Livni Wins Kadima Leadership

Israeli Foreign Minister and former Mossad spy Tzipi Livni won Kadima leadership vote on Wednesday, September 16, putting her on track to succeed scandal-plagued Premier Ehud Olmert.

"The good guys won," a victorious Livni told cheerful Kadima activists, reported Israel Army Radio.

Defeated rival Meir Sheetrit congratulates Livni and hoped for stable government.

Exit polls by Israel’s three major TV stations put Livni on 47-49 percent of the vote.

Her main rival Shaul Mofaz, the hardline transportation minister and former army chief, was predicted to have won 37 percent of the vote.

The two other candidates, Sheetrit and Avi Dichter, are expected to get 7 percent each.

About 74,000 party members were eligible to vote, and exit polls estimated around 50 percent participation.

Polling ahead of the election had showed Livni, already regarded as Israel’s most powerful woman, as the front-runner followed by hawkish Mofaz.

Israel’s ruling Kadima Party was expected to officially announce the name of its new leader early on Thursday if the winner garners at least 40 percent. Otherwise, the top two vote-getters will head to a September 24 run-off election.

Olmert, who announced on July 30 that he would step down once his Kadima party has picked a new leader, has faced public uproar over a string of corruption investigations that could lead to criminal charges against him.

But he is likely to wait until after the Jewish New Year celebrations and formally resign early next month, according to Israeli media.

The winner, who gets a minimum of 40 percent in the final results, will succeed scandal-plagued Olmert.

The next Kadima leader will have to assemble a majority in the 120-member parliament.

Livni, if confirmed the winner, would have 42 days to form a government.

If no new government is formed, a general election is held within 90 days, which polls suggest would bring the right-wing Likud party to power.

Olmert remains in office as caretaker prime minister until a new government is approved by the Knesset

The election, though decisive, looks unlikely to end the political turmoil or enhance chances of reaching a Middle East peace deal by the end of the year, a goal Olmert and Palestinian president Mahmud Abbas had set at a US conference that re-launched talks last November.

Palestinians expressed hope Wednesday that the next Israeli prime minister will continue peace talks and take steps to withdraw settlers from the occupied West Bank.

Livni has been leading negotiations with the Palestinians since the peace process was formally relaunched after a seven-year hiatus at a conference in the US in November, but so far the talks have made little progress.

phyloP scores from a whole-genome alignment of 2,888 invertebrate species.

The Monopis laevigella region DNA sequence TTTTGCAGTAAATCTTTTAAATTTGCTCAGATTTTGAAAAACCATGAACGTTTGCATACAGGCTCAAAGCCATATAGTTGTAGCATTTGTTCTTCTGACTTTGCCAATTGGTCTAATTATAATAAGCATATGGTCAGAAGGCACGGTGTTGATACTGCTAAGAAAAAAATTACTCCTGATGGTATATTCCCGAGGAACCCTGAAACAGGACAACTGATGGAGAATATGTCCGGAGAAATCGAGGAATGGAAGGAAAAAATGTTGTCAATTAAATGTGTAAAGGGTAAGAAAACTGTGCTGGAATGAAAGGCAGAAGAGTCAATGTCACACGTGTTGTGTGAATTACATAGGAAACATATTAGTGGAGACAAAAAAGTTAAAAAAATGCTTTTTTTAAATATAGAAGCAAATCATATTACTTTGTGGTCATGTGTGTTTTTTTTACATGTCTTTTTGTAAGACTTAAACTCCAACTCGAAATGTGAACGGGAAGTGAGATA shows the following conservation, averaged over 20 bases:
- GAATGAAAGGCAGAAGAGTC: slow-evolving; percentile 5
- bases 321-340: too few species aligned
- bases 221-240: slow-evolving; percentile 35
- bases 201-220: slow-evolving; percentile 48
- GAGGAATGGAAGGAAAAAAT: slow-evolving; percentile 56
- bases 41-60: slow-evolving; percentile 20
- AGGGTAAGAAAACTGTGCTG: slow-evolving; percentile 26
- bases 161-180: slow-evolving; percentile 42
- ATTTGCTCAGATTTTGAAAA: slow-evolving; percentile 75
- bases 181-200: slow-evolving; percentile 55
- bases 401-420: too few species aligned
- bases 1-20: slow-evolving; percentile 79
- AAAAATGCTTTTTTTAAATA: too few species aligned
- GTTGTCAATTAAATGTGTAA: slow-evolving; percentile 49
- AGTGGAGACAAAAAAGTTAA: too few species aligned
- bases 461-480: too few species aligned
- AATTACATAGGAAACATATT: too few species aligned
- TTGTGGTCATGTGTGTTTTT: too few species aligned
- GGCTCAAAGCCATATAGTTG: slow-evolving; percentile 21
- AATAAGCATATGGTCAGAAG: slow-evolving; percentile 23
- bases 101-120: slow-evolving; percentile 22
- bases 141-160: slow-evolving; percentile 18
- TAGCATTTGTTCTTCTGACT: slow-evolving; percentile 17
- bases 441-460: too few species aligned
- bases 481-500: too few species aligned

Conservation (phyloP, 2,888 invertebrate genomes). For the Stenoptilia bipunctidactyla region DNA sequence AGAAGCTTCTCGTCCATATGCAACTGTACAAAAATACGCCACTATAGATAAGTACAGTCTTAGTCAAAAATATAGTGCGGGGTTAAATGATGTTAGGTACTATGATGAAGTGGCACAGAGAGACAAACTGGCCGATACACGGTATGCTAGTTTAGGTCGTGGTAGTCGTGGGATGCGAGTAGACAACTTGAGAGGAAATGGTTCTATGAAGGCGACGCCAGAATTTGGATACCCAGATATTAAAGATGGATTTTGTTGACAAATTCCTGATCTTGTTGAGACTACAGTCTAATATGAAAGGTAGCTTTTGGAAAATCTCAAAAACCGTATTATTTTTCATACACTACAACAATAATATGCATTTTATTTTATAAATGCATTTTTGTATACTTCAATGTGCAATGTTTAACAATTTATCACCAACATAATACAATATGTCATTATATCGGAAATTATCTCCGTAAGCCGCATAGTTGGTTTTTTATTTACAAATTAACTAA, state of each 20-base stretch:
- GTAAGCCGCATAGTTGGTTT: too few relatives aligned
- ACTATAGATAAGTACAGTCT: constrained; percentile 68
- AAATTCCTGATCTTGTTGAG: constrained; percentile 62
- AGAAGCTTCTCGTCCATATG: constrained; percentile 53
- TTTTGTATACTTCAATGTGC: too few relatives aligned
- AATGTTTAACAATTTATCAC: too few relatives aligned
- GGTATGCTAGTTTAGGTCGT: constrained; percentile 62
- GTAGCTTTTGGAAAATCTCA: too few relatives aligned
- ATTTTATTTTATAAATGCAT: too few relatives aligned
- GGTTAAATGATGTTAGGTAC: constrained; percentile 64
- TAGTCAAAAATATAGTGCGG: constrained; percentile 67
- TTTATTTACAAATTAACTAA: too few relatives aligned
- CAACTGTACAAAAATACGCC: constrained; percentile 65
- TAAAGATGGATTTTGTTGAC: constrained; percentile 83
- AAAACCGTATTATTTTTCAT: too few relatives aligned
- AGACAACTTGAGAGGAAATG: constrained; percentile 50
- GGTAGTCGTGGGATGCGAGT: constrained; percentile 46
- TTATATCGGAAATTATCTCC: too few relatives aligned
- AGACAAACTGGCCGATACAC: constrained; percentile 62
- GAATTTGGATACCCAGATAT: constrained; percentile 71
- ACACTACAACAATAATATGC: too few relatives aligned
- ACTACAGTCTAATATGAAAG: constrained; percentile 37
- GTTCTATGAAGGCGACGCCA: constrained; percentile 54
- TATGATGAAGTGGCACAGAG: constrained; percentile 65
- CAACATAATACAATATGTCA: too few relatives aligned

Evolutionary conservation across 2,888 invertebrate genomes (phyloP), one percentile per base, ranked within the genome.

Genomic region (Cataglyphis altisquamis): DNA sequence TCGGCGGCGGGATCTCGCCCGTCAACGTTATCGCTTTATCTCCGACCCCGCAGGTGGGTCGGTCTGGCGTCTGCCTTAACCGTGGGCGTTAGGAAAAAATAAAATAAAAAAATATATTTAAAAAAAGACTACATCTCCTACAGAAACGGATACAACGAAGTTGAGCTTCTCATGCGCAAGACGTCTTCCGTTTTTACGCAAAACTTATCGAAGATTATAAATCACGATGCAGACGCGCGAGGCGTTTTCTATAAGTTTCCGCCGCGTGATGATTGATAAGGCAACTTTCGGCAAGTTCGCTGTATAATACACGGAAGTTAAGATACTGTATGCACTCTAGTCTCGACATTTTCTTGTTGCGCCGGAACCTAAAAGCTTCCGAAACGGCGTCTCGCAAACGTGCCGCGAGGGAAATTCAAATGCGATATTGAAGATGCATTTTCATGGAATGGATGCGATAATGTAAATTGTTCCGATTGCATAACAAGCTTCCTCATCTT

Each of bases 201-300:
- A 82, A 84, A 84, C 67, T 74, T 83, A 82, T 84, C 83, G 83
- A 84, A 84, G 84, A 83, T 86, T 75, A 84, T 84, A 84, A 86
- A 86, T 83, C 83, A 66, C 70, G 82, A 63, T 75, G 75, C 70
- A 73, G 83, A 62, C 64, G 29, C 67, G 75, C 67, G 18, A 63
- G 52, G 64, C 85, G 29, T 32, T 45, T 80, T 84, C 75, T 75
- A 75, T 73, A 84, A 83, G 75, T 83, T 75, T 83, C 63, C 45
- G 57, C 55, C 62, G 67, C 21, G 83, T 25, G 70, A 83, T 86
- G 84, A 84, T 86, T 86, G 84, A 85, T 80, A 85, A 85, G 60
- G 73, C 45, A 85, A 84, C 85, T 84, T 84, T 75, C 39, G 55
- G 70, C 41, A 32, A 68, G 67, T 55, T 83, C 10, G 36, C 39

Livni, 50, advocates withdrawing from most of the occupied West Bank and occupied east Jerusalem in order to reach a two-state solution.

Livni, married with two children, was born in Tel Aviv on July 8, 1958.

Her Polish-born father Eitan was director of operations for Irgun, a hardline Jewish gang led by Menachem Begin.

Her mother Sarah was also an Irgun militant, and the couple were the first to be married in Israel after its creation in 1948.

Livni received a law degree from Bar-Ilan University, and specialized in commercial, constitutional, and real estate law in a private firm for 10 years before entering public life.

The 50-year-old lawyer has been a rising star on the political scene for years and is today the most popular minister.

She was among the first ministers to join former premier Ariel Sharon in breaking with Likud in 2005 to found Kadima.

An MP since 1999, Livni was appointed to the cabinet in March 2001, becoming minister of regional cooperation.

She has since also held the agriculture, immigration and justice portfolios.

Earlier this year Livni confirmed press reports saying she had worked for four years in Israel’s Mossad foreign intelligence agency as an undercover spy.

The influential Forbes magazine has ranked her 52 on its list of the world’s most powerful women.

Livni is Israel’s most powerful woman since Golda Meir, who was prime minister from 1969 to 1974.

She is only the second woman in Israel after Meir to hold the key foreign ministry portfolio.

A self-confident Livni has brushed off the comparisons.

"I am not Golda Meir the second, but Tzipi Livni the first, and I will lead Israel in the coming period."

( and agencies)

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